Covid-19 pandemic left 147M people unemployed globally

Sydney: Researchers, including one of Indian-origin, have revealed that the coronavirus (Covid-19) pandemic has made 147 million people unemployed, adding that the global consumption loss due to the Covid-19 amounts to an estimated $3.8 trillion.

Beyond its health effects, the Covid-19 pandemic and associated lockdowns have resulted in major social and economic losses worldwide, the researchers said.

While some regions, such as China and the US, have experienced greater direct economic effects than others, the entire world economy has been impacted through international trade links.

“Our study highlights the interconnected nature of international supply chains, with observable global spillover effects across a range of industry sectors, such as manufacturing, tourism and transport,” said study researcher Arunima Malik from the University of Sydney in Australia.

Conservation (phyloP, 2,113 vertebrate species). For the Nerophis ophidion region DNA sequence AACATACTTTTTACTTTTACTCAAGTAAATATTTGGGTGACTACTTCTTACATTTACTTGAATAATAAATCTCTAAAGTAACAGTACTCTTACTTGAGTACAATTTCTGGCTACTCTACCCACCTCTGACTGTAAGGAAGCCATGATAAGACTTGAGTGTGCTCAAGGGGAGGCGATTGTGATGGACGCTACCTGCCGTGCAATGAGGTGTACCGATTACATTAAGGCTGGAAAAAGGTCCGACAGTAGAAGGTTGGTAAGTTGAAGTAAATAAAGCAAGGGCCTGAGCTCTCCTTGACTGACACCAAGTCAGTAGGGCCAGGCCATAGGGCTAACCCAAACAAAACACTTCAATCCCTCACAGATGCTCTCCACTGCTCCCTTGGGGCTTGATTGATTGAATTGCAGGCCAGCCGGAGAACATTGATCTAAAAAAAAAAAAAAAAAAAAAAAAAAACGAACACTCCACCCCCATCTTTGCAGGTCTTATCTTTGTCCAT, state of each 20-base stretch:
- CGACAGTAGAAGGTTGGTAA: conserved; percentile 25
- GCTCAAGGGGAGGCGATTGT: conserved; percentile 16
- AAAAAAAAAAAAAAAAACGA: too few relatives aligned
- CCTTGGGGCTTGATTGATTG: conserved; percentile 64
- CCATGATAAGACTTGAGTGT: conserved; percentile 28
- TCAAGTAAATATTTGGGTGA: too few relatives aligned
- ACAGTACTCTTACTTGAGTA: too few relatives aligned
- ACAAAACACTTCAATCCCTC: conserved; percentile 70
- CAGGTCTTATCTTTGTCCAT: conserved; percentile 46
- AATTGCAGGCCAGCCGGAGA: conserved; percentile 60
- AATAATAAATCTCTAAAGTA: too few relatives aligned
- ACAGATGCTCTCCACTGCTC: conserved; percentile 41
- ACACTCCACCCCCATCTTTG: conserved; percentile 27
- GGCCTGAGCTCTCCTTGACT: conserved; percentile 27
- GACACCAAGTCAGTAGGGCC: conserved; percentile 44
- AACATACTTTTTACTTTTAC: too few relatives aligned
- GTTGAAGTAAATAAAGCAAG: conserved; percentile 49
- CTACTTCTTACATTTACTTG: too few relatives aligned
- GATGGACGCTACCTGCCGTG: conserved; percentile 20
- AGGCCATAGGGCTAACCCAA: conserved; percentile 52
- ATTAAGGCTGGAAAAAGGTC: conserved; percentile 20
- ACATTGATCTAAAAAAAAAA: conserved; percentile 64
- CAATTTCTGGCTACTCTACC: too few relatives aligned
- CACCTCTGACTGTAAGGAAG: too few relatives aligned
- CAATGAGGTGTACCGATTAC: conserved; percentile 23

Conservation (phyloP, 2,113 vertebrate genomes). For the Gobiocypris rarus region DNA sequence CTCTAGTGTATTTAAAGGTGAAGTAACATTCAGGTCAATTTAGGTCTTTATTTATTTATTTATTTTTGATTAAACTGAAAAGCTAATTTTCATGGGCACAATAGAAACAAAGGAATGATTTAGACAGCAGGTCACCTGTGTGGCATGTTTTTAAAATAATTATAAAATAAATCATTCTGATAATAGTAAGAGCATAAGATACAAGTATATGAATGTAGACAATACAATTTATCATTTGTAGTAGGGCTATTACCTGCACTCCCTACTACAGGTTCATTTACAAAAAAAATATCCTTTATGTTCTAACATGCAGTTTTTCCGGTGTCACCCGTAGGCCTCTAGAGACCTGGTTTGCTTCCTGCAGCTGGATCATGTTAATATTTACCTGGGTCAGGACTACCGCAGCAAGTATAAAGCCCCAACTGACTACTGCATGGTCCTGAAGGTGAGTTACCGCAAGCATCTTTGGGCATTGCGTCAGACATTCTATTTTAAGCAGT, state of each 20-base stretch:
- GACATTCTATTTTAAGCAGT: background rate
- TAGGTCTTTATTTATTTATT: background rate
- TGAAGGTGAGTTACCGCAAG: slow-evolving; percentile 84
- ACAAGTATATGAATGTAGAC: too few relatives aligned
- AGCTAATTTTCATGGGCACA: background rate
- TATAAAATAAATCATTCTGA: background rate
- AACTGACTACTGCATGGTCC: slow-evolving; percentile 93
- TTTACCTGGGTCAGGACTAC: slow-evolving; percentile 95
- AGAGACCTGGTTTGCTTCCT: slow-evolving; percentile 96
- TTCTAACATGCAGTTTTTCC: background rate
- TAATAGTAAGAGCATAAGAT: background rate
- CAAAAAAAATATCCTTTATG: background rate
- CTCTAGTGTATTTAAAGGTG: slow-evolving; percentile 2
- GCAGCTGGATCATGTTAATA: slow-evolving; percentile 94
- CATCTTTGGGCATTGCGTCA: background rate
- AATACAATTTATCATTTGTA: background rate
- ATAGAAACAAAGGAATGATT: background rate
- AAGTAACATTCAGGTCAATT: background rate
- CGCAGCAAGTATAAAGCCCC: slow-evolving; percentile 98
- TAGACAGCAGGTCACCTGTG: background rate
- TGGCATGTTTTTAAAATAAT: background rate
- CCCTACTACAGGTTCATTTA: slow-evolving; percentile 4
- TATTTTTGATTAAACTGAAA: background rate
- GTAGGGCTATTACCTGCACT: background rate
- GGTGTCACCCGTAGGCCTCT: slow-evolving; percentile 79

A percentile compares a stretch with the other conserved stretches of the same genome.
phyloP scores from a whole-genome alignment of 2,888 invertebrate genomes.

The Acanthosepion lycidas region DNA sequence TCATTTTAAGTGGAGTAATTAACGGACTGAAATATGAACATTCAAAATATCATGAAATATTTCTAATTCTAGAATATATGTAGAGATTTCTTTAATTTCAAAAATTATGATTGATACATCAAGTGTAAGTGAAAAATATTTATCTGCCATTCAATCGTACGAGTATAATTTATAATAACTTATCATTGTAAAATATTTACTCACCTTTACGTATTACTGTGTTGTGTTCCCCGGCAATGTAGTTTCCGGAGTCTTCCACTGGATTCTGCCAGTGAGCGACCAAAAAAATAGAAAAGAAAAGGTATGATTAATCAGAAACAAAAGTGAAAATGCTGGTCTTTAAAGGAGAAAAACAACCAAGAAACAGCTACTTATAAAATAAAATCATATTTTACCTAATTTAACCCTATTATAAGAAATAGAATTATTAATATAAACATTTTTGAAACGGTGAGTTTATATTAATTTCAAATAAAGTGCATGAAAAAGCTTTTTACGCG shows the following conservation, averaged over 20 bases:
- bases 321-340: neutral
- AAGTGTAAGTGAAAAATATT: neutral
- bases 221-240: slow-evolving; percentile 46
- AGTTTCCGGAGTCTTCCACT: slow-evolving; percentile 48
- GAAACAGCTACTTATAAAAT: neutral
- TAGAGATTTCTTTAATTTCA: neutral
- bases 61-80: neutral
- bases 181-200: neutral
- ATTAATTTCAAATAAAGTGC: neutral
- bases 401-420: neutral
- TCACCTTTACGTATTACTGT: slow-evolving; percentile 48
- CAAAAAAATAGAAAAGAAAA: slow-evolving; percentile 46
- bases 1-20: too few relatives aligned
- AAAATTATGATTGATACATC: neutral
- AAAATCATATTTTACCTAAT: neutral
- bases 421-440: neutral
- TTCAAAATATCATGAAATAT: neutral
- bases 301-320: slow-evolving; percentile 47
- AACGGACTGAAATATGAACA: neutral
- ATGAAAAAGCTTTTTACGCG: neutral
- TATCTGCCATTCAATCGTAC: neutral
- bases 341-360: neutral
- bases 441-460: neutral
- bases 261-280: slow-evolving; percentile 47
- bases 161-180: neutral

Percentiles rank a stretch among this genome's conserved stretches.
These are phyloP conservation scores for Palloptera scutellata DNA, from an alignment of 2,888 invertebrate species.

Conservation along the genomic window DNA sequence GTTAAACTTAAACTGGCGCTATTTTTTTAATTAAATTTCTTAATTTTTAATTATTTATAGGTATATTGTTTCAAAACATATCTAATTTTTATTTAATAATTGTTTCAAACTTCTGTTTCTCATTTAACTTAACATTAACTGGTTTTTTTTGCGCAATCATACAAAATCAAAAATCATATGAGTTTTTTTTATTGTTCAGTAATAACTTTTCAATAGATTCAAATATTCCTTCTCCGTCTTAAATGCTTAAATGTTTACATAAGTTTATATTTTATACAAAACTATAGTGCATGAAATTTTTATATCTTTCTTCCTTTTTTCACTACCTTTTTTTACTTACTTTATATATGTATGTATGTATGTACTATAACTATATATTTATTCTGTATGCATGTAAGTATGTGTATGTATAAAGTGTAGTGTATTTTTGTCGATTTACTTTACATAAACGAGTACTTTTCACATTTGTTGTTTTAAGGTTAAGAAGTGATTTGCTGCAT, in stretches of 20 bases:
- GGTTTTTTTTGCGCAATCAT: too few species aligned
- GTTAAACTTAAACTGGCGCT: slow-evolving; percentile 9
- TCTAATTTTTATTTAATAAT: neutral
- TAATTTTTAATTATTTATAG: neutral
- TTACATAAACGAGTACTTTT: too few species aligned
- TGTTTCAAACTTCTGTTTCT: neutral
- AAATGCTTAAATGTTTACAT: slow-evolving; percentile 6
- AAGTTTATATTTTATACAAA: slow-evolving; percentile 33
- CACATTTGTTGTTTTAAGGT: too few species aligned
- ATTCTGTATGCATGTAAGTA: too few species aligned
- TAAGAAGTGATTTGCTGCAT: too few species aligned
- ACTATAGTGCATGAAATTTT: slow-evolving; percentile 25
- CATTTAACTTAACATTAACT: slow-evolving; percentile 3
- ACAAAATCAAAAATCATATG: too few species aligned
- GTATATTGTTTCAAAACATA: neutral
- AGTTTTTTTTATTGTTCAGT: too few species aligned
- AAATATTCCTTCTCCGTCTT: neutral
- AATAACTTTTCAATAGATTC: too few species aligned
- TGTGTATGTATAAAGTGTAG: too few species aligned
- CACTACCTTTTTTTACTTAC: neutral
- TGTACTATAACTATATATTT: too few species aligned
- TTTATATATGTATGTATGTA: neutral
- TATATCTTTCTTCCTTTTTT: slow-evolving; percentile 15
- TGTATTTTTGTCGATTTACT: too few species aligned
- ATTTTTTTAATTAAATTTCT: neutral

For the findings, published in the journal PLOS ONE, the research team applied an economic modelling approach known as multi-region input-output (MRIO) analysis to data on losses experienced by global businesses as a direct consequence of the pandemic.

The MRIO approach enabled the researchers to account for how losses in individual countries impact the entire global economy through international supply chains.

The analysis revealed that the pandemic has resulted in an estimated global consumption loss of $3.8 trillion, accompanied by job losses equivalent to 147 million full-time positions, as well as a loss of $2.1 trillion in wages and salaries.

As a silver lining, however, decreases in production and air travel have resulted in environmental benefits, the researchers said.

The MRIO analysis estimates a 2.5 metric gigaton reduction in greenhouse gasses, as well as significant reductions for other air pollutants, including PM2.5, sulfur dioxide, and NOx gases.

The authors noted that decisions made in response to the ongoing pandemic could shape the future of humanity.

They outline a choice between returning to “business as usual,” which could leave humanity vulnerable to additional crises, or altering the global economy with an eye towards sustainability and resiliency.

(inputs from IANS)

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